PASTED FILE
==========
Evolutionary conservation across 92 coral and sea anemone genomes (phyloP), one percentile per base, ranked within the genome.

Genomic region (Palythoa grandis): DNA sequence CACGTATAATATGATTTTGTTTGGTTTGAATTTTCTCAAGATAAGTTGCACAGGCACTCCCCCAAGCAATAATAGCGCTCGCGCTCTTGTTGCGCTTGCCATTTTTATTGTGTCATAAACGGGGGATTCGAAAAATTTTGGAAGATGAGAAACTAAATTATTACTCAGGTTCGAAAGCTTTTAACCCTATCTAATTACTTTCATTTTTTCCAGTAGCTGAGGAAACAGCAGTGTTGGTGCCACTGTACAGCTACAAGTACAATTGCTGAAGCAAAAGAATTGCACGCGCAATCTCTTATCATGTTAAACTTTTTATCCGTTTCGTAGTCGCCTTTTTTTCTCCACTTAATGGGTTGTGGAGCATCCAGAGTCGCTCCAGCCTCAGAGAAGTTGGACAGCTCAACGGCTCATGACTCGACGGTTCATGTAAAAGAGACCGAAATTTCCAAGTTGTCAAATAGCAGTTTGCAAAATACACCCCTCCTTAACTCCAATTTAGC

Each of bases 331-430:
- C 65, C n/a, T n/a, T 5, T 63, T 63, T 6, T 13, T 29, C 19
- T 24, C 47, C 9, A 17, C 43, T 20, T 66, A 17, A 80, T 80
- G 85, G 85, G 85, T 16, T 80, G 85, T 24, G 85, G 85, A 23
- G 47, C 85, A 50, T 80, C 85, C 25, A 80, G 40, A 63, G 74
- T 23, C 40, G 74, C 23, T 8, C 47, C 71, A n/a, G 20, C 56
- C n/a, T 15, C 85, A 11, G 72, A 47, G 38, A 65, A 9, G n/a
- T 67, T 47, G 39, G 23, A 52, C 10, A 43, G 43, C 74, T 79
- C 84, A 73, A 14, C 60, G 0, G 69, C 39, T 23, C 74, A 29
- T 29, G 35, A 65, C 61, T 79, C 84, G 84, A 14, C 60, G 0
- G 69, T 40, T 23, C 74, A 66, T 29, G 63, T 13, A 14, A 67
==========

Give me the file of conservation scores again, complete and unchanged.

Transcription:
Evolutionary conservation across 92 coral and sea anemone genomes (phyloP), one percentile per base, ranked within the genome.

Genomic region (Palythoa grandis): DNA sequence CACGTATAATATGATTTTGTTTGGTTTGAATTTTCTCAAGATAAGTTGCACAGGCACTCCCCCAAGCAATAATAGCGCTCGCGCTCTTGTTGCGCTTGCCATTTTTATTGTGTCATAAACGGGGGATTCGAAAAATTTTGGAAGATGAGAAACTAAATTATTACTCAGGTTCGAAAGCTTTTAACCCTATCTAATTACTTTCATTTTTTCCAGTAGCTGAGGAAACAGCAGTGTTGGTGCCACTGTACAGCTACAAGTACAATTGCTGAAGCAAAAGAATTGCACGCGCAATCTCTTATCATGTTAAACTTTTTATCCGTTTCGTAGTCGCCTTTTTTTCTCCACTTAATGGGTTGTGGAGCATCCAGAGTCGCTCCAGCCTCAGAGAAGTTGGACAGCTCAACGGCTCATGACTCGACGGTTCATGTAAAAGAGACCGAAATTTCCAAGTTGTCAAATAGCAGTTTGCAAAATACACCCCTCCTTAACTCCAATTTAGC

Each of bases 331-430:
- C 65, C n/a, T n/a, T 5, T 63, T 63, T 6, T 13, T 29, C 19
- T 24, C 47, C 9, A 17, C 43, T 20, T 66, A 17, A 80, T 80
- G 85, G 85, G 85, T 16, T 80, G 85, T 24, G 85, G 85, A 23
- G 47, C 85, A 50, T 80, C 85, C 25, A 80, G 40, A 63, G 74
- T 23, C 40, G 74, C 23, T 8, C 47, C 71, A n/a, G 20, C 56
- C n/a, T 15, C 85, A 11, G 72, A 47, G 38, A 65, A 9, G n/a
- T 67, T 47, G 39, G 23, A 52, C 10, A 43, G 43, C 74, T 79
- C 84, A 73, A 14, C 60, G 0, G 69, C 39, T 23, C 74, A 29
- T 29, G 35, A 65, C 61, T 79, C 84, G 84, A 14, C 60, G 0
- G 69, T 40, T 23, C 74, A 66, T 29, G 63, T 13, A 14, A 67